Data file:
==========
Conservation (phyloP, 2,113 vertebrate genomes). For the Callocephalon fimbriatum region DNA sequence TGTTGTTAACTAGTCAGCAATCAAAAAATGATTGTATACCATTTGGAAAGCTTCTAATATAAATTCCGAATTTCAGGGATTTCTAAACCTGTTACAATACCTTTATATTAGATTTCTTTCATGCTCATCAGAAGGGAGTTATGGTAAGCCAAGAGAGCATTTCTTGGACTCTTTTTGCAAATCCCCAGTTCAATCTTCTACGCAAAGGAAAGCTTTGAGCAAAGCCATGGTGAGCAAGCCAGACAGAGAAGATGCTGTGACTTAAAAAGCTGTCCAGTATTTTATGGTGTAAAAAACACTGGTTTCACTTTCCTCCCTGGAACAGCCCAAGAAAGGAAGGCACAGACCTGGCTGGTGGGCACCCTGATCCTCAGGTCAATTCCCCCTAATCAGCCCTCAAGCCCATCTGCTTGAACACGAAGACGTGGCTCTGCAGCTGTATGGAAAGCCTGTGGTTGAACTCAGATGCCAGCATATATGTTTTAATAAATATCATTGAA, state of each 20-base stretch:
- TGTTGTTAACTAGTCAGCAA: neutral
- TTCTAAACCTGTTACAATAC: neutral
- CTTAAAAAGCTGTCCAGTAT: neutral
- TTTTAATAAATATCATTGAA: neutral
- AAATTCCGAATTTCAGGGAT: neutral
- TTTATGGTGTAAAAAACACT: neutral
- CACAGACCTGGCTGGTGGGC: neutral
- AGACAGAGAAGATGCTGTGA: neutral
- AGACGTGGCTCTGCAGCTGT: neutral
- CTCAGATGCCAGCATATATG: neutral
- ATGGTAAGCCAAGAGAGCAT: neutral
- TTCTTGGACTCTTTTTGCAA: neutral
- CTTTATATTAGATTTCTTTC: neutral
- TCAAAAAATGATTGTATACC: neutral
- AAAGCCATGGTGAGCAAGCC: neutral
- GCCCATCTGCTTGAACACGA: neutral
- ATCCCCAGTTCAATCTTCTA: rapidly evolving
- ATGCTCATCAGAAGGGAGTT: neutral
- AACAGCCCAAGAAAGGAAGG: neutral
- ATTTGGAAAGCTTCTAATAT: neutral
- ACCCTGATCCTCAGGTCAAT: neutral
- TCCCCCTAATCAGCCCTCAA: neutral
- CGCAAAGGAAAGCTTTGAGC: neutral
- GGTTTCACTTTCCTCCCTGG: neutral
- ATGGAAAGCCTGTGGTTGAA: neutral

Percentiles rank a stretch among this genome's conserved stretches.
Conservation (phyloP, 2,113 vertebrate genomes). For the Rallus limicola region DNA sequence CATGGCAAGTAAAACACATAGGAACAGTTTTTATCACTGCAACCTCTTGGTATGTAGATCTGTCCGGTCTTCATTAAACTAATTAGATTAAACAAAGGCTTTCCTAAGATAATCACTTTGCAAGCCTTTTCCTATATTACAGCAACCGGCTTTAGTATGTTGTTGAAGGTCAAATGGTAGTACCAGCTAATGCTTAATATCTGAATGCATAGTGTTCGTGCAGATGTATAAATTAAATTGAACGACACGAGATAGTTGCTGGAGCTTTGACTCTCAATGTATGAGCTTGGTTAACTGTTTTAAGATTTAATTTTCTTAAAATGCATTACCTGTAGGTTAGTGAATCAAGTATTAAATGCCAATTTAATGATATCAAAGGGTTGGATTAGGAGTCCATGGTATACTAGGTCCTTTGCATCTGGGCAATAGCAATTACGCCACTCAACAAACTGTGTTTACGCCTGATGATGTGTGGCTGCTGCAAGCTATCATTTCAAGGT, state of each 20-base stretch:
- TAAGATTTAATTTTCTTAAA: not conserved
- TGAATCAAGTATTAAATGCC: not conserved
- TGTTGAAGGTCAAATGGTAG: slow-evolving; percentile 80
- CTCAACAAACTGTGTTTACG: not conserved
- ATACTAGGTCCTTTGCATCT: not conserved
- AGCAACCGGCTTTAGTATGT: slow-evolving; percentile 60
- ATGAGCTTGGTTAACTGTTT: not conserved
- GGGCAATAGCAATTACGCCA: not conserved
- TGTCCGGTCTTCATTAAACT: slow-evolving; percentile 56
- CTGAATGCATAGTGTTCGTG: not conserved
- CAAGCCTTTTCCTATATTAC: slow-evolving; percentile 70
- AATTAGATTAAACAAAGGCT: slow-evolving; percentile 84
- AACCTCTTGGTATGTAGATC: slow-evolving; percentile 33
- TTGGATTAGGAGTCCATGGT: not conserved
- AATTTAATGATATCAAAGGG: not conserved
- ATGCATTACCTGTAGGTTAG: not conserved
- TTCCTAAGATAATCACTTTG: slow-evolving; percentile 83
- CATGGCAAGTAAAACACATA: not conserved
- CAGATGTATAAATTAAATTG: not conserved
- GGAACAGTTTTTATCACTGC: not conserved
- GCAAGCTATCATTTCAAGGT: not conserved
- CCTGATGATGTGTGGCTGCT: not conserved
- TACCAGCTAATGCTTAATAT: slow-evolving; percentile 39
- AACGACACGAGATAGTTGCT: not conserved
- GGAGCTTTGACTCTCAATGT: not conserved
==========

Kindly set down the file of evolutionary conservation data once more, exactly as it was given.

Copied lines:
Conservation (phyloP, 2,113 vertebrate genomes). For the Callocephalon fimbriatum region DNA sequence TGTTGTTAACTAGTCAGCAATCAAAAAATGATTGTATACCATTTGGAAAGCTTCTAATATAAATTCCGAATTTCAGGGATTTCTAAACCTGTTACAATACCTTTATATTAGATTTCTTTCATGCTCATCAGAAGGGAGTTATGGTAAGCCAAGAGAGCATTTCTTGGACTCTTTTTGCAAATCCCCAGTTCAATCTTCTACGCAAAGGAAAGCTTTGAGCAAAGCCATGGTGAGCAAGCCAGACAGAGAAGATGCTGTGACTTAAAAAGCTGTCCAGTATTTTATGGTGTAAAAAACACTGGTTTCACTTTCCTCCCTGGAACAGCCCAAGAAAGGAAGGCACAGACCTGGCTGGTGGGCACCCTGATCCTCAGGTCAATTCCCCCTAATCAGCCCTCAAGCCCATCTGCTTGAACACGAAGACGTGGCTCTGCAGCTGTATGGAAAGCCTGTGGTTGAACTCAGATGCCAGCATATATGTTTTAATAAATATCATTGAA, state of each 20-base stretch:
- TGTTGTTAACTAGTCAGCAA: neutral
- TTCTAAACCTGTTACAATAC: neutral
- CTTAAAAAGCTGTCCAGTAT: neutral
- TTTTAATAAATATCATTGAA: neutral
- AAATTCCGAATTTCAGGGAT: neutral
- TTTATGGTGTAAAAAACACT: neutral
- CACAGACCTGGCTGGTGGGC: neutral
- AGACAGAGAAGATGCTGTGA: neutral
- AGACGTGGCTCTGCAGCTGT: neutral
- CTCAGATGCCAGCATATATG: neutral
- ATGGTAAGCCAAGAGAGCAT: neutral
- TTCTTGGACTCTTTTTGCAA: neutral
- CTTTATATTAGATTTCTTTC: neutral
- TCAAAAAATGATTGTATACC: neutral
- AAAGCCATGGTGAGCAAGCC: neutral
- GCCCATCTGCTTGAACACGA: neutral
- ATCCCCAGTTCAATCTTCTA: rapidly evolving
- ATGCTCATCAGAAGGGAGTT: neutral
- AACAGCCCAAGAAAGGAAGG: neutral
- ATTTGGAAAGCTTCTAATAT: neutral
- ACCCTGATCCTCAGGTCAAT: neutral
- TCCCCCTAATCAGCCCTCAA: neutral
- CGCAAAGGAAAGCTTTGAGC: neutral
- GGTTTCACTTTCCTCCCTGG: neutral
- ATGGAAAGCCTGTGGTTGAA: neutral

Percentiles rank a stretch among this genome's conserved stretches.
Conservation (phyloP, 2,113 vertebrate genomes). For the Rallus limicola region DNA sequence CATGGCAAGTAAAACACATAGGAACAGTTTTTATCACTGCAACCTCTTGGTATGTAGATCTGTCCGGTCTTCATTAAACTAATTAGATTAAACAAAGGCTTTCCTAAGATAATCACTTTGCAAGCCTTTTCCTATATTACAGCAACCGGCTTTAGTATGTTGTTGAAGGTCAAATGGTAGTACCAGCTAATGCTTAATATCTGAATGCATAGTGTTCGTGCAGATGTATAAATTAAATTGAACGACACGAGATAGTTGCTGGAGCTTTGACTCTCAATGTATGAGCTTGGTTAACTGTTTTAAGATTTAATTTTCTTAAAATGCATTACCTGTAGGTTAGTGAATCAAGTATTAAATGCCAATTTAATGATATCAAAGGGTTGGATTAGGAGTCCATGGTATACTAGGTCCTTTGCATCTGGGCAATAGCAATTACGCCACTCAACAAACTGTGTTTACGCCTGATGATGTGTGGCTGCTGCAAGCTATCATTTCAAGGT, state of each 20-base stretch:
- TAAGATTTAATTTTCTTAAA: not conserved
- TGAATCAAGTATTAAATGCC: not conserved
- TGTTGAAGGTCAAATGGTAG: slow-evolving; percentile 80
- CTCAACAAACTGTGTTTACG: not conserved
- ATACTAGGTCCTTTGCATCT: not conserved
- AGCAACCGGCTTTAGTATGT: slow-evolving; percentile 60
- ATGAGCTTGGTTAACTGTTT: not conserved
- GGGCAATAGCAATTACGCCA: not conserved
- TGTCCGGTCTTCATTAAACT: slow-evolving; percentile 56
- CTGAATGCATAGTGTTCGTG: not conserved
- CAAGCCTTTTCCTATATTAC: slow-evolving; percentile 70
- AATTAGATTAAACAAAGGCT: slow-evolving; percentile 84
- AACCTCTTGGTATGTAGATC: slow-evolving; percentile 33
- TTGGATTAGGAGTCCATGGT: not conserved
- AATTTAATGATATCAAAGGG: not conserved
- ATGCATTACCTGTAGGTTAG: not conserved
- TTCCTAAGATAATCACTTTG: slow-evolving; percentile 83
- CATGGCAAGTAAAACACATA: not conserved
- CAGATGTATAAATTAAATTG: not conserved
- GGAACAGTTTTTATCACTGC: not conserved
- GCAAGCTATCATTTCAAGGT: not conserved
- CCTGATGATGTGTGGCTGCT: not conserved
- TACCAGCTAATGCTTAATAT: slow-evolving; percentile 39
- AACGACACGAGATAGTTGCT: not conserved
- GGAGCTTTGACTCTCAATGT: not conserved